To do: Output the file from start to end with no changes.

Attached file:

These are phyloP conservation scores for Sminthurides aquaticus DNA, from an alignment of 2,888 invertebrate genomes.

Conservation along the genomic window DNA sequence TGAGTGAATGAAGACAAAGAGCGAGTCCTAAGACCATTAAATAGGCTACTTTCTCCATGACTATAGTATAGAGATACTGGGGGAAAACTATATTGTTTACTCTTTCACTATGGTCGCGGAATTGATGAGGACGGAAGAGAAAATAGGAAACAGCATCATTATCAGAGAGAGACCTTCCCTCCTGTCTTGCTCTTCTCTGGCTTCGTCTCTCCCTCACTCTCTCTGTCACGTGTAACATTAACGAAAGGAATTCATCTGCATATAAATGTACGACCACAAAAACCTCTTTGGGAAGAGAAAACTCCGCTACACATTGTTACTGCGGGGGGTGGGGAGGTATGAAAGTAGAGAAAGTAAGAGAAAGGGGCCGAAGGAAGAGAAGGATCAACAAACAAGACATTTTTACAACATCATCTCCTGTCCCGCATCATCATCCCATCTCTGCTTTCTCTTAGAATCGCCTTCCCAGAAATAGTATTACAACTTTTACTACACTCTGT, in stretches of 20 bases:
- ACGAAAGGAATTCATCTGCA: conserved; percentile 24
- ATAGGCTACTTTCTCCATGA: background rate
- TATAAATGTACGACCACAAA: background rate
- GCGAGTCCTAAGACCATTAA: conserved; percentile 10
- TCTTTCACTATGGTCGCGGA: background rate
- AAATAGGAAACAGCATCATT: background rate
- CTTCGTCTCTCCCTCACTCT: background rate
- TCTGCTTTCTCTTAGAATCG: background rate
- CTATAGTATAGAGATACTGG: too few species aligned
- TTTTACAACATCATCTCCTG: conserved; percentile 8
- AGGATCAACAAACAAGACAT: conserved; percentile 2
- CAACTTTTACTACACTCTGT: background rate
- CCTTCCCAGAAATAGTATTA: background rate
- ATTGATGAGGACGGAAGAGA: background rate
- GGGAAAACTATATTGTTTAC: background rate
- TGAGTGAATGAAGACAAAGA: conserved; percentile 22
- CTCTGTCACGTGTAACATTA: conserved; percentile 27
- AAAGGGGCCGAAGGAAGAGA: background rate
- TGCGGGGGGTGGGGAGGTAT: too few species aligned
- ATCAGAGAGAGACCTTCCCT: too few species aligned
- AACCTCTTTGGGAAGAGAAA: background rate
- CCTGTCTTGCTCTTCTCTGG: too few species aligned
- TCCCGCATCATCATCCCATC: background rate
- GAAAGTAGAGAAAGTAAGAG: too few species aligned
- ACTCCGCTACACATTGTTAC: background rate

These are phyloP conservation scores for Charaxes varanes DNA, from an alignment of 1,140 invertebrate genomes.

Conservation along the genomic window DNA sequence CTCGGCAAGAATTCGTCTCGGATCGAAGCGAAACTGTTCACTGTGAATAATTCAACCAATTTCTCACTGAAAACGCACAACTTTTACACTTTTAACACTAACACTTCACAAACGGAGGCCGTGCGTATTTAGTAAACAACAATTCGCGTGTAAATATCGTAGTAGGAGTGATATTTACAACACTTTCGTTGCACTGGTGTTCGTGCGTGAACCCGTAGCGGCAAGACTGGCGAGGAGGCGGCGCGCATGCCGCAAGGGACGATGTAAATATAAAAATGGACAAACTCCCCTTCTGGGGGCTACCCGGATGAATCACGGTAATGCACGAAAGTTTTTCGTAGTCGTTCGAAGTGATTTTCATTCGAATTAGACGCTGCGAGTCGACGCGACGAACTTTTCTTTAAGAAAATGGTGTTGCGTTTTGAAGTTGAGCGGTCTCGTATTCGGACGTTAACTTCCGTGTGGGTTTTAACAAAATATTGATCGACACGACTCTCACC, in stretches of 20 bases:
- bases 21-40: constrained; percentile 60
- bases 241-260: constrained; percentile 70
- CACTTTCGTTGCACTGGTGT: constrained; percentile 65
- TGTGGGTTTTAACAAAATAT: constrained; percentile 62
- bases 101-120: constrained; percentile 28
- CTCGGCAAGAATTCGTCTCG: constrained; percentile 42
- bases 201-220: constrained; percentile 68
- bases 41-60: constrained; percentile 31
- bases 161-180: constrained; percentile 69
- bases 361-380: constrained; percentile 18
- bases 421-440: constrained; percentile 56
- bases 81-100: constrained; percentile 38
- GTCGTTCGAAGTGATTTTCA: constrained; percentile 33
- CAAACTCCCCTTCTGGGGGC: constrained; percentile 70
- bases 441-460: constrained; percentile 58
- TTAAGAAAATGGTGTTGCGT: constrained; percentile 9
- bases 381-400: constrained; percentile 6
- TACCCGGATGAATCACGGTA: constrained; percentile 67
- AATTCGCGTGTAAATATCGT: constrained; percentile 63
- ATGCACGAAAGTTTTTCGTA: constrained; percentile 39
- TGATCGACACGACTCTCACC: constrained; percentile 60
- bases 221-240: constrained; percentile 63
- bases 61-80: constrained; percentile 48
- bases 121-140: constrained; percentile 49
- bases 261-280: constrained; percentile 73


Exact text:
These are phyloP conservation scores for Sminthurides aquaticus DNA, from an alignment of 2,888 invertebrate genomes.

Conservation along the genomic window DNA sequence TGAGTGAATGAAGACAAAGAGCGAGTCCTAAGACCATTAAATAGGCTACTTTCTCCATGACTATAGTATAGAGATACTGGGGGAAAACTATATTGTTTACTCTTTCACTATGGTCGCGGAATTGATGAGGACGGAAGAGAAAATAGGAAACAGCATCATTATCAGAGAGAGACCTTCCCTCCTGTCTTGCTCTTCTCTGGCTTCGTCTCTCCCTCACTCTCTCTGTCACGTGTAACATTAACGAAAGGAATTCATCTGCATATAAATGTACGACCACAAAAACCTCTTTGGGAAGAGAAAACTCCGCTACACATTGTTACTGCGGGGGGTGGGGAGGTATGAAAGTAGAGAAAGTAAGAGAAAGGGGCCGAAGGAAGAGAAGGATCAACAAACAAGACATTTTTACAACATCATCTCCTGTCCCGCATCATCATCCCATCTCTGCTTTCTCTTAGAATCGCCTTCCCAGAAATAGTATTACAACTTTTACTACACTCTGT, in stretches of 20 bases:
- ACGAAAGGAATTCATCTGCA: conserved; percentile 24
- ATAGGCTACTTTCTCCATGA: background rate
- TATAAATGTACGACCACAAA: background rate
- GCGAGTCCTAAGACCATTAA: conserved; percentile 10
- TCTTTCACTATGGTCGCGGA: background rate
- AAATAGGAAACAGCATCATT: background rate
- CTTCGTCTCTCCCTCACTCT: background rate
- TCTGCTTTCTCTTAGAATCG: background rate
- CTATAGTATAGAGATACTGG: too few species aligned
- TTTTACAACATCATCTCCTG: conserved; percentile 8
- AGGATCAACAAACAAGACAT: conserved; percentile 2
- CAACTTTTACTACACTCTGT: background rate
- CCTTCCCAGAAATAGTATTA: background rate
- ATTGATGAGGACGGAAGAGA: background rate
- GGGAAAACTATATTGTTTAC: background rate
- TGAGTGAATGAAGACAAAGA: conserved; percentile 22
- CTCTGTCACGTGTAACATTA: conserved; percentile 27
- AAAGGGGCCGAAGGAAGAGA: background rate
- TGCGGGGGGTGGGGAGGTAT: too few species aligned
- ATCAGAGAGAGACCTTCCCT: too few species aligned
- AACCTCTTTGGGAAGAGAAA: background rate
- CCTGTCTTGCTCTTCTCTGG: too few species aligned
- TCCCGCATCATCATCCCATC: background rate
- GAAAGTAGAGAAAGTAAGAG: too few species aligned
- ACTCCGCTACACATTGTTAC: background rate

These are phyloP conservation scores for Charaxes varanes DNA, from an alignment of 1,140 invertebrate genomes.

Conservation along the genomic window DNA sequence CTCGGCAAGAATTCGTCTCGGATCGAAGCGAAACTGTTCACTGTGAATAATTCAACCAATTTCTCACTGAAAACGCACAACTTTTACACTTTTAACACTAACACTTCACAAACGGAGGCCGTGCGTATTTAGTAAACAACAATTCGCGTGTAAATATCGTAGTAGGAGTGATATTTACAACACTTTCGTTGCACTGGTGTTCGTGCGTGAACCCGTAGCGGCAAGACTGGCGAGGAGGCGGCGCGCATGCCGCAAGGGACGATGTAAATATAAAAATGGACAAACTCCCCTTCTGGGGGCTACCCGGATGAATCACGGTAATGCACGAAAGTTTTTCGTAGTCGTTCGAAGTGATTTTCATTCGAATTAGACGCTGCGAGTCGACGCGACGAACTTTTCTTTAAGAAAATGGTGTTGCGTTTTGAAGTTGAGCGGTCTCGTATTCGGACGTTAACTTCCGTGTGGGTTTTAACAAAATATTGATCGACACGACTCTCACC, in stretches of 20 bases:
- bases 21-40: constrained; percentile 60
- bases 241-260: constrained; percentile 70
- CACTTTCGTTGCACTGGTGT: constrained; percentile 65
- TGTGGGTTTTAACAAAATAT: constrained; percentile 62
- bases 101-120: constrained; percentile 28
- CTCGGCAAGAATTCGTCTCG: constrained; percentile 42
- bases 201-220: constrained; percentile 68
- bases 41-60: constrained; percentile 31
- bases 161-180: constrained; percentile 69
- bases 361-380: constrained; percentile 18
- bases 421-440: constrained; percentile 56
- bases 81-100: constrained; percentile 38
- GTCGTTCGAAGTGATTTTCA: constrained; percentile 33
- CAAACTCCCCTTCTGGGGGC: constrained; percentile 70
- bases 441-460: constrained; percentile 58
- TTAAGAAAATGGTGTTGCGT: constrained; percentile 9
- bases 381-400: constrained; percentile 6
- TACCCGGATGAATCACGGTA: constrained; percentile 67
- AATTCGCGTGTAAATATCGT: constrained; percentile 63
- ATGCACGAAAGTTTTTCGTA: constrained; percentile 39
- TGATCGACACGACTCTCACC: constrained; percentile 60
- bases 221-240: constrained; percentile 63
- bases 61-80: constrained; percentile 48
- bases 121-140: constrained; percentile 49
- bases 261-280: constrained; percentile 73